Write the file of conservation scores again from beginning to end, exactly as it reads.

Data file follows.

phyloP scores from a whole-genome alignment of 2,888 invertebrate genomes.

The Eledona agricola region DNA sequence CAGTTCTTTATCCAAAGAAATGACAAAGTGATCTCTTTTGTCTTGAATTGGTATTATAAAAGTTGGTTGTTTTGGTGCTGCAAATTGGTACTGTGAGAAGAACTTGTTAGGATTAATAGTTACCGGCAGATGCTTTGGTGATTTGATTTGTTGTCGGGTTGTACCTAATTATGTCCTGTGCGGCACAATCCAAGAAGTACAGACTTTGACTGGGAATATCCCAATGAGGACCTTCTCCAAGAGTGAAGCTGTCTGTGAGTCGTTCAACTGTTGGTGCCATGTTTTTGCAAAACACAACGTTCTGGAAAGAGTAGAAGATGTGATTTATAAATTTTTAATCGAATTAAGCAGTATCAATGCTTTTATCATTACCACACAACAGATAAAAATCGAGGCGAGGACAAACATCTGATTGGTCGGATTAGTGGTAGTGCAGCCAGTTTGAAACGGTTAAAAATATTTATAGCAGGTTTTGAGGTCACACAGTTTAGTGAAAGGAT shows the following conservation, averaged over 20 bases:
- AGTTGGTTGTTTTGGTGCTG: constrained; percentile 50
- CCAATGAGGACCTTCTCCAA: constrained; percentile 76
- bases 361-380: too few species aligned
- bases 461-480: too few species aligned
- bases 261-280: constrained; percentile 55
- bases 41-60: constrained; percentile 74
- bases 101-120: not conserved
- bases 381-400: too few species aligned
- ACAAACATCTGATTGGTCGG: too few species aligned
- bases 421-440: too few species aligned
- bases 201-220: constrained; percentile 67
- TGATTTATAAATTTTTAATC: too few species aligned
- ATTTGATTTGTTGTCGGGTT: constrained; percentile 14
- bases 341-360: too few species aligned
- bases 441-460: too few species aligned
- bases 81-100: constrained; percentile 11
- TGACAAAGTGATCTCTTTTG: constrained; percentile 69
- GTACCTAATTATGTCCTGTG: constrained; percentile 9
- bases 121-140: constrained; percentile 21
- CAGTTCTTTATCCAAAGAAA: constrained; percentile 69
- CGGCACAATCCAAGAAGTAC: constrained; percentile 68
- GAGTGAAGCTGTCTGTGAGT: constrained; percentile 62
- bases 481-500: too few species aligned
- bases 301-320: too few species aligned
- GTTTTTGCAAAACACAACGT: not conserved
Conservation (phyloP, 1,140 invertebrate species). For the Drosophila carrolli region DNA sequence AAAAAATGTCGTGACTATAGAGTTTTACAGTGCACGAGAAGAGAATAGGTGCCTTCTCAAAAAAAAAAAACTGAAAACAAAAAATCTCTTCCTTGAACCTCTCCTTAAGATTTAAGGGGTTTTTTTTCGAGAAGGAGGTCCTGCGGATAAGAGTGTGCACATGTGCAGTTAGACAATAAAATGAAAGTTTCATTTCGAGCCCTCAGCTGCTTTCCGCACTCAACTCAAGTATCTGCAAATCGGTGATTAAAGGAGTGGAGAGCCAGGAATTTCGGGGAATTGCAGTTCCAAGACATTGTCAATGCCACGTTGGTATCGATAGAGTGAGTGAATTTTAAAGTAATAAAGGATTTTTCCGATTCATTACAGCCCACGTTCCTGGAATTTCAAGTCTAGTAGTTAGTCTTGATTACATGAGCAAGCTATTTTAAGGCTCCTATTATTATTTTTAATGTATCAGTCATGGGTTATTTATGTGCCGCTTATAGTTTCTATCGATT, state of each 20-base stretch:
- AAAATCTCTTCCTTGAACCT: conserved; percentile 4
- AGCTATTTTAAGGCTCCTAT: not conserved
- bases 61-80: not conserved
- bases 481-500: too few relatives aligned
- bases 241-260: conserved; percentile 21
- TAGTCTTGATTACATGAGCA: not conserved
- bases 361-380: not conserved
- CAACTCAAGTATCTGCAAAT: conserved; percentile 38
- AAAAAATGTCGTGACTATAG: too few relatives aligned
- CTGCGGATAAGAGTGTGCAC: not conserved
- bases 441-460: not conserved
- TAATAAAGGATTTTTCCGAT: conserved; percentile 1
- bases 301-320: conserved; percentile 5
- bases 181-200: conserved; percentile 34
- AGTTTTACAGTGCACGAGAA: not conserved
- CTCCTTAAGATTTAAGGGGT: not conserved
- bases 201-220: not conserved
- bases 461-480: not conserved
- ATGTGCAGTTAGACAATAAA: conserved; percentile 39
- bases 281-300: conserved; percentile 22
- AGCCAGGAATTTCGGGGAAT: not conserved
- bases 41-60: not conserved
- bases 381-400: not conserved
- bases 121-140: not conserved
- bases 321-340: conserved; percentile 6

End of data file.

phyloP scores from a whole-genome alignment of 2,888 invertebrate genomes.

The Eledona agricola region DNA sequence CAGTTCTTTATCCAAAGAAATGACAAAGTGATCTCTTTTGTCTTGAATTGGTATTATAAAAGTTGGTTGTTTTGGTGCTGCAAATTGGTACTGTGAGAAGAACTTGTTAGGATTAATAGTTACCGGCAGATGCTTTGGTGATTTGATTTGTTGTCGGGTTGTACCTAATTATGTCCTGTGCGGCACAATCCAAGAAGTACAGACTTTGACTGGGAATATCCCAATGAGGACCTTCTCCAAGAGTGAAGCTGTCTGTGAGTCGTTCAACTGTTGGTGCCATGTTTTTGCAAAACACAACGTTCTGGAAAGAGTAGAAGATGTGATTTATAAATTTTTAATCGAATTAAGCAGTATCAATGCTTTTATCATTACCACACAACAGATAAAAATCGAGGCGAGGACAAACATCTGATTGGTCGGATTAGTGGTAGTGCAGCCAGTTTGAAACGGTTAAAAATATTTATAGCAGGTTTTGAGGTCACACAGTTTAGTGAAAGGAT shows the following conservation, averaged over 20 bases:
- AGTTGGTTGTTTTGGTGCTG: constrained; percentile 50
- CCAATGAGGACCTTCTCCAA: constrained; percentile 76
- bases 361-380: too few species aligned
- bases 461-480: too few species aligned
- bases 261-280: constrained; percentile 55
- bases 41-60: constrained; percentile 74
- bases 101-120: not conserved
- bases 381-400: too few species aligned
- ACAAACATCTGATTGGTCGG: too few species aligned
- bases 421-440: too few species aligned
- bases 201-220: constrained; percentile 67
- TGATTTATAAATTTTTAATC: too few species aligned
- ATTTGATTTGTTGTCGGGTT: constrained; percentile 14
- bases 341-360: too few species aligned
- bases 441-460: too few species aligned
- bases 81-100: constrained; percentile 11
- TGACAAAGTGATCTCTTTTG: constrained; percentile 69
- GTACCTAATTATGTCCTGTG: constrained; percentile 9
- bases 121-140: constrained; percentile 21
- CAGTTCTTTATCCAAAGAAA: constrained; percentile 69
- CGGCACAATCCAAGAAGTAC: constrained; percentile 68
- GAGTGAAGCTGTCTGTGAGT: constrained; percentile 62
- bases 481-500: too few species aligned
- bases 301-320: too few species aligned
- GTTTTTGCAAAACACAACGT: not conserved
Conservation (phyloP, 1,140 invertebrate species). For the Drosophila carrolli region DNA sequence AAAAAATGTCGTGACTATAGAGTTTTACAGTGCACGAGAAGAGAATAGGTGCCTTCTCAAAAAAAAAAAACTGAAAACAAAAAATCTCTTCCTTGAACCTCTCCTTAAGATTTAAGGGGTTTTTTTTCGAGAAGGAGGTCCTGCGGATAAGAGTGTGCACATGTGCAGTTAGACAATAAAATGAAAGTTTCATTTCGAGCCCTCAGCTGCTTTCCGCACTCAACTCAAGTATCTGCAAATCGGTGATTAAAGGAGTGGAGAGCCAGGAATTTCGGGGAATTGCAGTTCCAAGACATTGTCAATGCCACGTTGGTATCGATAGAGTGAGTGAATTTTAAAGTAATAAAGGATTTTTCCGATTCATTACAGCCCACGTTCCTGGAATTTCAAGTCTAGTAGTTAGTCTTGATTACATGAGCAAGCTATTTTAAGGCTCCTATTATTATTTTTAATGTATCAGTCATGGGTTATTTATGTGCCGCTTATAGTTTCTATCGATT, state of each 20-base stretch:
- AAAATCTCTTCCTTGAACCT: conserved; percentile 4
- AGCTATTTTAAGGCTCCTAT: not conserved
- bases 61-80: not conserved
- bases 481-500: too few relatives aligned
- bases 241-260: conserved; percentile 21
- TAGTCTTGATTACATGAGCA: not conserved
- bases 361-380: not conserved
- CAACTCAAGTATCTGCAAAT: conserved; percentile 38
- AAAAAATGTCGTGACTATAG: too few relatives aligned
- CTGCGGATAAGAGTGTGCAC: not conserved
- bases 441-460: not conserved
- TAATAAAGGATTTTTCCGAT: conserved; percentile 1
- bases 301-320: conserved; percentile 5
- bases 181-200: conserved; percentile 34
- AGTTTTACAGTGCACGAGAA: not conserved
- CTCCTTAAGATTTAAGGGGT: not conserved
- bases 201-220: not conserved
- bases 461-480: not conserved
- ATGTGCAGTTAGACAATAAA: conserved; percentile 39
- bases 281-300: conserved; percentile 22
- AGCCAGGAATTTCGGGGAAT: not conserved
- bases 41-60: not conserved
- bases 381-400: not conserved
- bases 121-140: not conserved
- bases 321-340: conserved; percentile 6